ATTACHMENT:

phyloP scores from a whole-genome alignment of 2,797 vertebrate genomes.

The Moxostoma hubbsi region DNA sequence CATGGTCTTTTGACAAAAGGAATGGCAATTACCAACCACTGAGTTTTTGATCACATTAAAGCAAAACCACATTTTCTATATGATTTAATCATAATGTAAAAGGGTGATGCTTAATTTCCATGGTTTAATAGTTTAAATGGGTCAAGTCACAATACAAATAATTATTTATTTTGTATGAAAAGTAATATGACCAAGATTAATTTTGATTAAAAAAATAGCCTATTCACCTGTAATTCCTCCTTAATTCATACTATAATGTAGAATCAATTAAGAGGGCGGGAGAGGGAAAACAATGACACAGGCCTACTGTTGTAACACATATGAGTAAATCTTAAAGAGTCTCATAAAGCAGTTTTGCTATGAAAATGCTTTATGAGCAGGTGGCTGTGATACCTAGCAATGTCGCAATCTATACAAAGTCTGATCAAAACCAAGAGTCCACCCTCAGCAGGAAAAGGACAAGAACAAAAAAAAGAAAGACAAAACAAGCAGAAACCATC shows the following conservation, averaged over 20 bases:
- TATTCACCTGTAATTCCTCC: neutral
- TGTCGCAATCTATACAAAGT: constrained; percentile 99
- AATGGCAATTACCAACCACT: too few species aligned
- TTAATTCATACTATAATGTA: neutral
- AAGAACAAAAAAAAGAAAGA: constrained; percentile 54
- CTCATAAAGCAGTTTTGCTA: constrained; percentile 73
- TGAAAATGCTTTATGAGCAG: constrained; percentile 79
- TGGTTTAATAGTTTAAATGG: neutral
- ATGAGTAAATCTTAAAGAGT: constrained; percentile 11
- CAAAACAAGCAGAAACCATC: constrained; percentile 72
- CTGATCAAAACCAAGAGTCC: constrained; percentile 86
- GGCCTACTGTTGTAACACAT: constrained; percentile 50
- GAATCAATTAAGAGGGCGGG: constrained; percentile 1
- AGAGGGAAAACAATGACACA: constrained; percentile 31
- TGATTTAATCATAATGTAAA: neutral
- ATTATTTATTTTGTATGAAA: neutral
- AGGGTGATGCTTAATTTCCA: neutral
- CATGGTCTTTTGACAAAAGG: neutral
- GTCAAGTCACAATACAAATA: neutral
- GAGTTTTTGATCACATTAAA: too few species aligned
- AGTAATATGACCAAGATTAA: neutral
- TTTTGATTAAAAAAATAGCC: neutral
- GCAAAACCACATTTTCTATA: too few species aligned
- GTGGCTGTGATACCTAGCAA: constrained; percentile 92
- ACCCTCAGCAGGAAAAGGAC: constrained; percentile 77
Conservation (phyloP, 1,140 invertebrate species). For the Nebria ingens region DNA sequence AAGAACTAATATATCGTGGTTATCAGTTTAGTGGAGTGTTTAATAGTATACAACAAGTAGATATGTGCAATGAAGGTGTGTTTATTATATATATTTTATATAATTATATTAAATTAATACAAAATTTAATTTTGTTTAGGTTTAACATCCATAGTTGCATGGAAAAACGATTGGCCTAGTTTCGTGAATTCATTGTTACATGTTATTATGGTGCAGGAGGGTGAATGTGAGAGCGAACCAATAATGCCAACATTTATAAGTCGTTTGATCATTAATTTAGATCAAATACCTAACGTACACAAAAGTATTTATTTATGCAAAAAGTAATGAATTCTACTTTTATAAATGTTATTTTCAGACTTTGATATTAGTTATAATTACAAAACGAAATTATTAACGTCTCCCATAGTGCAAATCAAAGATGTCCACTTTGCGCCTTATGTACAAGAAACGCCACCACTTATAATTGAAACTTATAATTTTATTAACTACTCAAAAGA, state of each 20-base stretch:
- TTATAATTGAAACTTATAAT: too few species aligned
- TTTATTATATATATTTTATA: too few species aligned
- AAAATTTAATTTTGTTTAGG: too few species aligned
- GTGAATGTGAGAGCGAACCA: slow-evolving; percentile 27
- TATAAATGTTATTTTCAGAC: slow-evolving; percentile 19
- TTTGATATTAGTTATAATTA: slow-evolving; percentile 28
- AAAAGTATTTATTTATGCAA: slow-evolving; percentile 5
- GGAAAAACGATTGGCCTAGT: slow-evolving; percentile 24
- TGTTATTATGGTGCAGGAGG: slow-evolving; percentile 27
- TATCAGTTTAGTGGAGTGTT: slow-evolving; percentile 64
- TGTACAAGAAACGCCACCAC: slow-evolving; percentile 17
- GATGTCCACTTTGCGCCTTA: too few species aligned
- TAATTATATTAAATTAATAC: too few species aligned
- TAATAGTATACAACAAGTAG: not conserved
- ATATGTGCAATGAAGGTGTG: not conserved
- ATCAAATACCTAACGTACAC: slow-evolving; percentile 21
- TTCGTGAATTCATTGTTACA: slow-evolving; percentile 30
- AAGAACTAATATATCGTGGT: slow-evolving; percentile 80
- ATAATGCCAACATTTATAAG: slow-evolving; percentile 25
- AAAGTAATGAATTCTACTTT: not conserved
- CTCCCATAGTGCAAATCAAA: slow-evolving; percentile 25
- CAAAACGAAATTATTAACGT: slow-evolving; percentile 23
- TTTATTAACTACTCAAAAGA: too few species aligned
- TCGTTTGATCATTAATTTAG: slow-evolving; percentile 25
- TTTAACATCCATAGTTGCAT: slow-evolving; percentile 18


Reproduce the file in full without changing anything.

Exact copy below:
phyloP scores from a whole-genome alignment of 2,797 vertebrate genomes.

The Moxostoma hubbsi region DNA sequence CATGGTCTTTTGACAAAAGGAATGGCAATTACCAACCACTGAGTTTTTGATCACATTAAAGCAAAACCACATTTTCTATATGATTTAATCATAATGTAAAAGGGTGATGCTTAATTTCCATGGTTTAATAGTTTAAATGGGTCAAGTCACAATACAAATAATTATTTATTTTGTATGAAAAGTAATATGACCAAGATTAATTTTGATTAAAAAAATAGCCTATTCACCTGTAATTCCTCCTTAATTCATACTATAATGTAGAATCAATTAAGAGGGCGGGAGAGGGAAAACAATGACACAGGCCTACTGTTGTAACACATATGAGTAAATCTTAAAGAGTCTCATAAAGCAGTTTTGCTATGAAAATGCTTTATGAGCAGGTGGCTGTGATACCTAGCAATGTCGCAATCTATACAAAGTCTGATCAAAACCAAGAGTCCACCCTCAGCAGGAAAAGGACAAGAACAAAAAAAAGAAAGACAAAACAAGCAGAAACCATC shows the following conservation, averaged over 20 bases:
- TATTCACCTGTAATTCCTCC: neutral
- TGTCGCAATCTATACAAAGT: constrained; percentile 99
- AATGGCAATTACCAACCACT: too few species aligned
- TTAATTCATACTATAATGTA: neutral
- AAGAACAAAAAAAAGAAAGA: constrained; percentile 54
- CTCATAAAGCAGTTTTGCTA: constrained; percentile 73
- TGAAAATGCTTTATGAGCAG: constrained; percentile 79
- TGGTTTAATAGTTTAAATGG: neutral
- ATGAGTAAATCTTAAAGAGT: constrained; percentile 11
- CAAAACAAGCAGAAACCATC: constrained; percentile 72
- CTGATCAAAACCAAGAGTCC: constrained; percentile 86
- GGCCTACTGTTGTAACACAT: constrained; percentile 50
- GAATCAATTAAGAGGGCGGG: constrained; percentile 1
- AGAGGGAAAACAATGACACA: constrained; percentile 31
- TGATTTAATCATAATGTAAA: neutral
- ATTATTTATTTTGTATGAAA: neutral
- AGGGTGATGCTTAATTTCCA: neutral
- CATGGTCTTTTGACAAAAGG: neutral
- GTCAAGTCACAATACAAATA: neutral
- GAGTTTTTGATCACATTAAA: too few species aligned
- AGTAATATGACCAAGATTAA: neutral
- TTTTGATTAAAAAAATAGCC: neutral
- GCAAAACCACATTTTCTATA: too few species aligned
- GTGGCTGTGATACCTAGCAA: constrained; percentile 92
- ACCCTCAGCAGGAAAAGGAC: constrained; percentile 77
Conservation (phyloP, 1,140 invertebrate species). For the Nebria ingens region DNA sequence AAGAACTAATATATCGTGGTTATCAGTTTAGTGGAGTGTTTAATAGTATACAACAAGTAGATATGTGCAATGAAGGTGTGTTTATTATATATATTTTATATAATTATATTAAATTAATACAAAATTTAATTTTGTTTAGGTTTAACATCCATAGTTGCATGGAAAAACGATTGGCCTAGTTTCGTGAATTCATTGTTACATGTTATTATGGTGCAGGAGGGTGAATGTGAGAGCGAACCAATAATGCCAACATTTATAAGTCGTTTGATCATTAATTTAGATCAAATACCTAACGTACACAAAAGTATTTATTTATGCAAAAAGTAATGAATTCTACTTTTATAAATGTTATTTTCAGACTTTGATATTAGTTATAATTACAAAACGAAATTATTAACGTCTCCCATAGTGCAAATCAAAGATGTCCACTTTGCGCCTTATGTACAAGAAACGCCACCACTTATAATTGAAACTTATAATTTTATTAACTACTCAAAAGA, state of each 20-base stretch:
- TTATAATTGAAACTTATAAT: too few species aligned
- TTTATTATATATATTTTATA: too few species aligned
- AAAATTTAATTTTGTTTAGG: too few species aligned
- GTGAATGTGAGAGCGAACCA: slow-evolving; percentile 27
- TATAAATGTTATTTTCAGAC: slow-evolving; percentile 19
- TTTGATATTAGTTATAATTA: slow-evolving; percentile 28
- AAAAGTATTTATTTATGCAA: slow-evolving; percentile 5
- GGAAAAACGATTGGCCTAGT: slow-evolving; percentile 24
- TGTTATTATGGTGCAGGAGG: slow-evolving; percentile 27
- TATCAGTTTAGTGGAGTGTT: slow-evolving; percentile 64
- TGTACAAGAAACGCCACCAC: slow-evolving; percentile 17
- GATGTCCACTTTGCGCCTTA: too few species aligned
- TAATTATATTAAATTAATAC: too few species aligned
- TAATAGTATACAACAAGTAG: not conserved
- ATATGTGCAATGAAGGTGTG: not conserved
- ATCAAATACCTAACGTACAC: slow-evolving; percentile 21
- TTCGTGAATTCATTGTTACA: slow-evolving; percentile 30
- AAGAACTAATATATCGTGGT: slow-evolving; percentile 80
- ATAATGCCAACATTTATAAG: slow-evolving; percentile 25
- AAAGTAATGAATTCTACTTT: not conserved
- CTCCCATAGTGCAAATCAAA: slow-evolving; percentile 25
- CAAAACGAAATTATTAACGT: slow-evolving; percentile 23
- TTTATTAACTACTCAAAAGA: too few species aligned
- TCGTTTGATCATTAATTTAG: slow-evolving; percentile 25
- TTTAACATCCATAGTTGCAT: slow-evolving; percentile 18